Thursday, October 15, 2009

Good sense?

Carrying a weapon is an individual's natural right. Threatening others with the weapon is not. The difficult question is: when is carrying, threatening?

There was a post on the today that told the story of a father who took his son to the neighborhood park while openly carrying a sidearm in a holster. When walking home, the police stopped him and, through a series of give and take exchanges, the father ended up handcuffed and peppered with questions from several cops. Eventually he was released with no charges, but the event was traumatizing to him and his son.

The story is about the encounter, but I have a hard time getting past the initial event. What possessed the father to wear a handgun to a park with his young (4 year old?) son? Was he legitimately concerned about his safety in a dangerous neighborhood? Was he making a point about his right to carry? Was this his normal habit on any given day?

All of these reasons are perfectly defensible from a traditional libertarian perspective. Being armed is not, in and of itself, anything to condemn anyone for. On the other hand, wearing a gun to a children's park is something akin to a touched homeless person haranguing passersby on a busy city sidewalk. He may be harmless, but his actions are disconcerting to the point of being threatening to some people. Does civil society assume the peaceful intentions of the gun carrier and ignore all displays of weaponry until a shot is fired, or does society work to protect the gentle feelings of the people who are shocked and fearful of the sight of an openly carried gun?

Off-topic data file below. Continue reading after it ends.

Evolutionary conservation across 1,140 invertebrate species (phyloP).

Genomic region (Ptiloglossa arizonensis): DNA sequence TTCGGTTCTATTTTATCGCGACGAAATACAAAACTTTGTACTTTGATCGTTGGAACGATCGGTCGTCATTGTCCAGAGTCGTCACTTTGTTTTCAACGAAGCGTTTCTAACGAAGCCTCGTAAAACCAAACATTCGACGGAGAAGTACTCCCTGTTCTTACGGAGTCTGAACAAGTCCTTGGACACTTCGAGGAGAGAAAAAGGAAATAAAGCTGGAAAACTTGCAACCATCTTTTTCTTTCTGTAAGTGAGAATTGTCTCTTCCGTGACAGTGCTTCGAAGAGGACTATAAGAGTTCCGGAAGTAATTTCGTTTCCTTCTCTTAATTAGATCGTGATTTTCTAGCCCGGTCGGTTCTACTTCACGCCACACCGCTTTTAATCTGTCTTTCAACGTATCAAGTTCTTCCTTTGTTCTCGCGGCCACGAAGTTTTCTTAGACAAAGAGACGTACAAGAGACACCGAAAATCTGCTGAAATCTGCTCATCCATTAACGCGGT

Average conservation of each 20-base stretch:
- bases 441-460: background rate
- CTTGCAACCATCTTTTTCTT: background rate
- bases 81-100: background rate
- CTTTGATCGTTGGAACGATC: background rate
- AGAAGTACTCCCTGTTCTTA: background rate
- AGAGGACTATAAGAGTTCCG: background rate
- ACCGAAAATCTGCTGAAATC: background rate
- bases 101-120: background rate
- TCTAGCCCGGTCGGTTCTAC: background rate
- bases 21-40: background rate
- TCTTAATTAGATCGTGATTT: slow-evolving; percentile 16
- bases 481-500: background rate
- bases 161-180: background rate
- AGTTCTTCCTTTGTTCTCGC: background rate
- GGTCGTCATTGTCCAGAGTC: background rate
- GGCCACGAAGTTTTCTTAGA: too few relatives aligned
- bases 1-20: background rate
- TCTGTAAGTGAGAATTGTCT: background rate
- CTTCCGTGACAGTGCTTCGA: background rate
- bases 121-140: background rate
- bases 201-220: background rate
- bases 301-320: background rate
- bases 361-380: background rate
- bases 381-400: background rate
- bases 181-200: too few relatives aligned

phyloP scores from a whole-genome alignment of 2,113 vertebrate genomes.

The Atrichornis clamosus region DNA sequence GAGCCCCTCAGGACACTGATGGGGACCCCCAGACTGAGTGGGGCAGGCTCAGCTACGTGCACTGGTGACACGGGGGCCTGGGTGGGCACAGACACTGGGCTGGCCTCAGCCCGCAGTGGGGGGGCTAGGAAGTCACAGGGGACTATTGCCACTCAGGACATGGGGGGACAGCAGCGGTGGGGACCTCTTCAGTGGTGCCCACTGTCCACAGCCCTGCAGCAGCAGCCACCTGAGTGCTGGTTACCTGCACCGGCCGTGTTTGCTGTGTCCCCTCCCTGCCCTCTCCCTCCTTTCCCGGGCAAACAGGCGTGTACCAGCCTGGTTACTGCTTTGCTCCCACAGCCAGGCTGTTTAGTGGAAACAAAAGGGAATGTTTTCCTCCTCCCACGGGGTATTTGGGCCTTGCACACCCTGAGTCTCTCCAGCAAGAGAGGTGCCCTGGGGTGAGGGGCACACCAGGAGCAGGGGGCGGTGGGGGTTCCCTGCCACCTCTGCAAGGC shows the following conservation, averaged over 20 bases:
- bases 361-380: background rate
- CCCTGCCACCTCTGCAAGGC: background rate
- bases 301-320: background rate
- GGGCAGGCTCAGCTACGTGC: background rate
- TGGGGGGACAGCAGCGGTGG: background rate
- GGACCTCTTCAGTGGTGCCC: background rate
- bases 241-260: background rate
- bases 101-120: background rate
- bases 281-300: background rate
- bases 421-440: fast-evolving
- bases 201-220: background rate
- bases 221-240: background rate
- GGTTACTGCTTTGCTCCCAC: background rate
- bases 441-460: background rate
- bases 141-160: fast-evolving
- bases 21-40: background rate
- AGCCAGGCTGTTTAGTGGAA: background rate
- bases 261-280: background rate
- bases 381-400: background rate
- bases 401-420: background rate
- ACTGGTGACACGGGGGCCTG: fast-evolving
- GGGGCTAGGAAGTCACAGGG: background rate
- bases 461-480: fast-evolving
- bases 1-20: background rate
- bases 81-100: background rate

The people who responded to the post at generally agreed that the father had done nothing wrong. The police, they said, overreacted and violated the father's rights. I a point. Then I remember another story from a number of years ago....

A man chose to carry a shotgun down a busy city sidewalk. The state in which he did this had an open-carry law, so technically he was within his rights to do so. The man was stopped by police, and questioned. The police agreed that he was within his rights to carry the gun down the street. Then they ticketed him....for disturbing the peace. The man had caused such a fright by his actions, the police contended, that it was very similar to intolerable unruly behavior. In other words: go ahead and carry, but don't scare people. I was tickled when I read that story because it showed uncommon common sense on the part of the police.

As humans living among other humans, interpersonal relations are messy. The exact points at which my rights begin and end are anything but totally objective, though the general outlines should be visible for anyone with the willingness to see. On the raw edges between people, sometimes rights don't mean much. Sometimes it comes down to the very unphilosophical and sloppy approach known as "common sense."

Instead of the gun toting father insisting that every last drip of his "rights" be respected, a little charity toward his fellow humans (in the form of considering how his actions will affect others) would go a long way toward gaining the respect he desires.

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